A few weeks ago, I had the pleasure of interviewing Dr. Roger Landry, MD, MPH, on my weekly Philadelphia radio show, Health Quest: Making a Difference in You Life . We discussed his book, Live Long, Die Short: A Guide to Authentic Health and Successful Aging.
Much of the book contains advice that you would expect. Dr. Landry poses 10 questions for the reader to answer and then, based upon your answer, he provides tips that facilitate your quest for a longer life. As you would imagine, Dr. Laundry discusses eating properly, not gaining too much weight, and exercising regularly or, at the very least, the need to keep moving. Nothing new here.
What got me were the following two questions:
1. How many times today did you feel in a rush?
2. How much do you worry?
My first thought was that those two questions were unlikely to be related to longevity. In my opinion, they are simply related to living.
I checked the questions a second time to make sure that I had not misread them. Perhaps they really said:
1. How many times today did you have ample time to do what you needed to do?
2. When during your day do you not worry?
I started to think about the answer to Dr. Laundry's first questions.
I realized that I feel rushed throughout my entire day... every day.
I rush to get up, get my kid fed and to school and with all of the paraphernalia that is needed for that day. I rush to drop her off at school on time or at least to close to on time.
I rush to get to work (the traffic on the expressway usually does not help). Some days I rush to a meeting for an organization that I am a volunteer for. Other days I rush to my 88-year-old mother's home to take her breakfast and some groceries and then on to work.
I rush throughout the day to stay on time but I am often 30 to 60 minutes behind so I rush to catch up. I rush at the end of the day to complete the never-ending stream of paper work.
Then, it's time to rush to get through rush hour traffic to get home, feed everyone, go to soccer practice, get a snack after soccer, check homework (or at least yell, "Did you do your homework?"), and finally go on line to answer those last emails that I did not get to before leaving the office.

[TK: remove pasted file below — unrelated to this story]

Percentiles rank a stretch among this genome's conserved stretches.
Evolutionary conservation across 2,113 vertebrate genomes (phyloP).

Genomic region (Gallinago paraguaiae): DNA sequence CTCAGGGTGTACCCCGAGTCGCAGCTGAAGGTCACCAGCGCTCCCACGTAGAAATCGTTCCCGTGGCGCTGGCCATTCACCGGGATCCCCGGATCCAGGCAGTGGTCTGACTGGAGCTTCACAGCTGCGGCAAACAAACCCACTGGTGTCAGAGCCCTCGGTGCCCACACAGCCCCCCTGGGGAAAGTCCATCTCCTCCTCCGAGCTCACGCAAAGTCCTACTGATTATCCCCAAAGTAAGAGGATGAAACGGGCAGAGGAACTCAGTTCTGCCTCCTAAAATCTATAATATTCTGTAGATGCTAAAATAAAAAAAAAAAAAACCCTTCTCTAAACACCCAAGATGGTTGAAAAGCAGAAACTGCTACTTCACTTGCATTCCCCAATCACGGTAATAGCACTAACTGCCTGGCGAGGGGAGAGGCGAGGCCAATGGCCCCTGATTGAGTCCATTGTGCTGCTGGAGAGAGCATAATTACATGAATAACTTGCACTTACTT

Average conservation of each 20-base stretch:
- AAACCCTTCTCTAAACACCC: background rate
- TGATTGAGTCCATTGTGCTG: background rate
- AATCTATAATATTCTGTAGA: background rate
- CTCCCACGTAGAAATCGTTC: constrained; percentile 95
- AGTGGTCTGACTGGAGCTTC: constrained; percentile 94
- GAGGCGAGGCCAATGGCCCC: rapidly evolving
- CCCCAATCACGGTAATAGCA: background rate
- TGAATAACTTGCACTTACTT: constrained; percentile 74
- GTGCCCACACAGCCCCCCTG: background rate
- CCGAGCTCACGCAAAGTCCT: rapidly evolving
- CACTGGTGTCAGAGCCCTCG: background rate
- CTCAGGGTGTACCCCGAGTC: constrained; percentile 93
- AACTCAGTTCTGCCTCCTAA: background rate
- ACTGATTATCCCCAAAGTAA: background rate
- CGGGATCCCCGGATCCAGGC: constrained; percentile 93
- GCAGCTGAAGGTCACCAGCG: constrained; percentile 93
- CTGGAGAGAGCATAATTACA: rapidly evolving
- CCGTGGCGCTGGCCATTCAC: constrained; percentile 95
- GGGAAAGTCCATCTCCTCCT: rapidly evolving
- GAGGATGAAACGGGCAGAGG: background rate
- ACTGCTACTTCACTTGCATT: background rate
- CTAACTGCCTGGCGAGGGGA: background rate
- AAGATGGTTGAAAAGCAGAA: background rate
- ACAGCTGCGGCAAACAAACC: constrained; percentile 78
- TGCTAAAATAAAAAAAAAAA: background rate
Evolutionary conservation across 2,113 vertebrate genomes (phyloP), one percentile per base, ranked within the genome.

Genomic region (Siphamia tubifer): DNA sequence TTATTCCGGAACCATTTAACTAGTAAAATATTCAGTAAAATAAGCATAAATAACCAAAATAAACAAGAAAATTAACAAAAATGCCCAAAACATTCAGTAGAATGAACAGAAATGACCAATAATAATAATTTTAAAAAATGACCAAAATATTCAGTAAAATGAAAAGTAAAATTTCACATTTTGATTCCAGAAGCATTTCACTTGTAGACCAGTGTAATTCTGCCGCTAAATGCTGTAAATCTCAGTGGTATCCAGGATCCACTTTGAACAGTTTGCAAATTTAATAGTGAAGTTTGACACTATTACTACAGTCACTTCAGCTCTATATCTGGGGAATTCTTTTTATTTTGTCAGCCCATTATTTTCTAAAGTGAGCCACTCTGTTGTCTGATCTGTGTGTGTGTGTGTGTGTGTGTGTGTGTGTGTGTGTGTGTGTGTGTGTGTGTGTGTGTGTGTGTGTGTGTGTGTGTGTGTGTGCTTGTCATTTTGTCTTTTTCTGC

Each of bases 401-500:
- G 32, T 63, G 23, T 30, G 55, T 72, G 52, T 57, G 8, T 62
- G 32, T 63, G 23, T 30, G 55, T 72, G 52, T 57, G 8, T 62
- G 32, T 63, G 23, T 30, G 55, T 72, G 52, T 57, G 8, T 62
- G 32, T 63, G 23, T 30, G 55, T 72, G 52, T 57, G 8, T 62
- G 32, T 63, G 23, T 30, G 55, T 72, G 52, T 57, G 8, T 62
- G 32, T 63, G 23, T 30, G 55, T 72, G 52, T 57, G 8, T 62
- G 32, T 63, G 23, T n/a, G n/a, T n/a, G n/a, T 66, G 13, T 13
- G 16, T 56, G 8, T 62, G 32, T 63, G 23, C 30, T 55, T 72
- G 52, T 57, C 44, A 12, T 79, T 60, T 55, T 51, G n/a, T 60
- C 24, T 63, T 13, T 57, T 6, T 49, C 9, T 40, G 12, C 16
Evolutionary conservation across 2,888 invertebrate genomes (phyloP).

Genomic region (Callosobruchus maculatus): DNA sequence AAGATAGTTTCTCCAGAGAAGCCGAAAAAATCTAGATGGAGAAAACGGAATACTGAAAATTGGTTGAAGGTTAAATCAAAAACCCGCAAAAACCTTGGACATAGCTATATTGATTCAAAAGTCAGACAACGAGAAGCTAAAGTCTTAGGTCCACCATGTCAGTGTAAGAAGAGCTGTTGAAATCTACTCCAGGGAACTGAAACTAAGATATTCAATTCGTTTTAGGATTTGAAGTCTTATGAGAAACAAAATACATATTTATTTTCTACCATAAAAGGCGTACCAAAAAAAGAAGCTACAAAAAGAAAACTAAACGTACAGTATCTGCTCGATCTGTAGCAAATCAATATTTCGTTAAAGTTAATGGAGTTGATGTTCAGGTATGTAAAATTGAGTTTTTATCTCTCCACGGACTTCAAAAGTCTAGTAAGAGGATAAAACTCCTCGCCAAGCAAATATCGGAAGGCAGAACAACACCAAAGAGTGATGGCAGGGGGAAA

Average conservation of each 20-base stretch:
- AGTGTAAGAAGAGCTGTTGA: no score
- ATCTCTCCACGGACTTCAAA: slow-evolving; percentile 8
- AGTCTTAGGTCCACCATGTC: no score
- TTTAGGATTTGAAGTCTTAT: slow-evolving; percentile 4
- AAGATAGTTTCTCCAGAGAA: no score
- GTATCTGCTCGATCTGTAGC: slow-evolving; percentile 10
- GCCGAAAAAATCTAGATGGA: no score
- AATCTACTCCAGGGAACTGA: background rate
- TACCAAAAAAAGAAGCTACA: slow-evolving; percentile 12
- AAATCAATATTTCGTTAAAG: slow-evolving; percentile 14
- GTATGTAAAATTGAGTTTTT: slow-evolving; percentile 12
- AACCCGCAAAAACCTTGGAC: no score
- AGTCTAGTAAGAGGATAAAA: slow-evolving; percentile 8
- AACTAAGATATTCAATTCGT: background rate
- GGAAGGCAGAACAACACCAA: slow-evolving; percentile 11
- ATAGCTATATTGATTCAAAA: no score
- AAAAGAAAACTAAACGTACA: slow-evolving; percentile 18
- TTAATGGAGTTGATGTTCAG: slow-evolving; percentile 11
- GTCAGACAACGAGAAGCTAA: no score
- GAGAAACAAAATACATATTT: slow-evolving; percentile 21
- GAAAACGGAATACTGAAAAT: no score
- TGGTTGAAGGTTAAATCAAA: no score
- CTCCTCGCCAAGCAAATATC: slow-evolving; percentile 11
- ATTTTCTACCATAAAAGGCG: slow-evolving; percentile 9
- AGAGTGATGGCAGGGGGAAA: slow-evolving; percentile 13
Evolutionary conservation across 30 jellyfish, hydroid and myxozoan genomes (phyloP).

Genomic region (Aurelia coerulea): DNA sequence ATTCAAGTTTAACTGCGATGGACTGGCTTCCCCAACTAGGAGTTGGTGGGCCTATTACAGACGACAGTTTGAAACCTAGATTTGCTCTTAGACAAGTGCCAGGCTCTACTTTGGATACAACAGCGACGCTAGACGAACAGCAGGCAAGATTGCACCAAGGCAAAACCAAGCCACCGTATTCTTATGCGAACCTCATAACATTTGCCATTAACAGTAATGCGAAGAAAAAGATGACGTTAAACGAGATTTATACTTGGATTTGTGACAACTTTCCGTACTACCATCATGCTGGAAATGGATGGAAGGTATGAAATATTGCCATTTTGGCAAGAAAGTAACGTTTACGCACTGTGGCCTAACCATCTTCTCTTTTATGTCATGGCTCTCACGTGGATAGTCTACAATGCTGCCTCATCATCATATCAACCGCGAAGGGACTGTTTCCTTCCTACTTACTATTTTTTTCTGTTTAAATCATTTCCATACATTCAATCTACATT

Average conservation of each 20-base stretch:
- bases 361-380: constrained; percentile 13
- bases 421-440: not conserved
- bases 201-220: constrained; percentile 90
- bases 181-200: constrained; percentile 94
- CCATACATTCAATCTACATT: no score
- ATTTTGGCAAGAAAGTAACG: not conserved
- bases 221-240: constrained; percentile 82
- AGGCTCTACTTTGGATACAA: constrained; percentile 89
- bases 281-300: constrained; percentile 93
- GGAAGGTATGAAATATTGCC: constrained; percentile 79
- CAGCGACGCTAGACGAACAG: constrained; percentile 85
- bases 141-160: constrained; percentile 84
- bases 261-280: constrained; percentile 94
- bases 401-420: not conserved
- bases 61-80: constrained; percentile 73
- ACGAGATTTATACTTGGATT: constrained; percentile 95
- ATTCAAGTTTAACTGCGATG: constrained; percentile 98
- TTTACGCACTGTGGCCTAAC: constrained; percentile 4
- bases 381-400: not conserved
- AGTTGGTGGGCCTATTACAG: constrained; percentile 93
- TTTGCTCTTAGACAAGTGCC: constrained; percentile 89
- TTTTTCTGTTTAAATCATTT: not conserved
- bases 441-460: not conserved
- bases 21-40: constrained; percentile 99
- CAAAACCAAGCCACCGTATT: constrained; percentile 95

Then it's time rush to bed, to get enough sleep to do it all again the next morning.
So, Dr. Landry, as a woman with a career, a wife, mother, daughter and volunteer, I feel rushed all the time.
Even before reading Dr. Landry's assessment, I figure that I shave years off of my life with each over-scheduled day.
As I suspected, the book explains that I am at high risk for chronic stress, which may lead to heart disease, depression, some cancers, gastrointestinal disorders and dementia.
I guess I'm doomed.
But, more importantly, Dr. Landry explains that rushing affects one's quality of life and relationships.
He points out that most stress is self-induced and something that we can control through lifestyle decisions.
Lifestyle decisions... the ability to decide one's lifestyle.
I think the lesson here is to not only try to plan my days and nights a little better and perhaps say, "no" more often when asked to "do one more thing" but also to create a strategic plan for my life and stick to it.
On to the next question, "How much do you worry?"
In my case the answer is, "Most of the time."
I worry about everyone and everything that I love, so that would include my children, my husband, my mother, my dog and my friends. Additionally, I worry about my patients, my employees, the future (will we have enough for retirement?), our world, the environment, the poor, and those who do not have the opportunities that my family has had.
Before I read his answer to this question, I know that I'm now doubly doomed.
Sounds like I can forget about even making it to age 60.
Dr. Landry points out again that worry is associated with high risk for a long list of stress-related disorders.
He goes on to write something that I find very helpful: "It is essential that we all learn that when confronted with a difficult situation, we fix it, walk away or accept it. There are no other solutions."
That makes a lot of sense and something that I am going to try to begin to integrate into my life.
Fix it, walk away or accept it.
As a member of the "you can have it all (family and career)" generation, the sandwich (caring for children and parents) generation, the baby boomer (aging but redefining aging) generation, the book has helped me to be more thoughtful about my schedule, my diet, my exercise habits, my stress level and my happiness.
Live Long, Die Short.
Please note: I have no financial interest in the book or with Dr. Landry.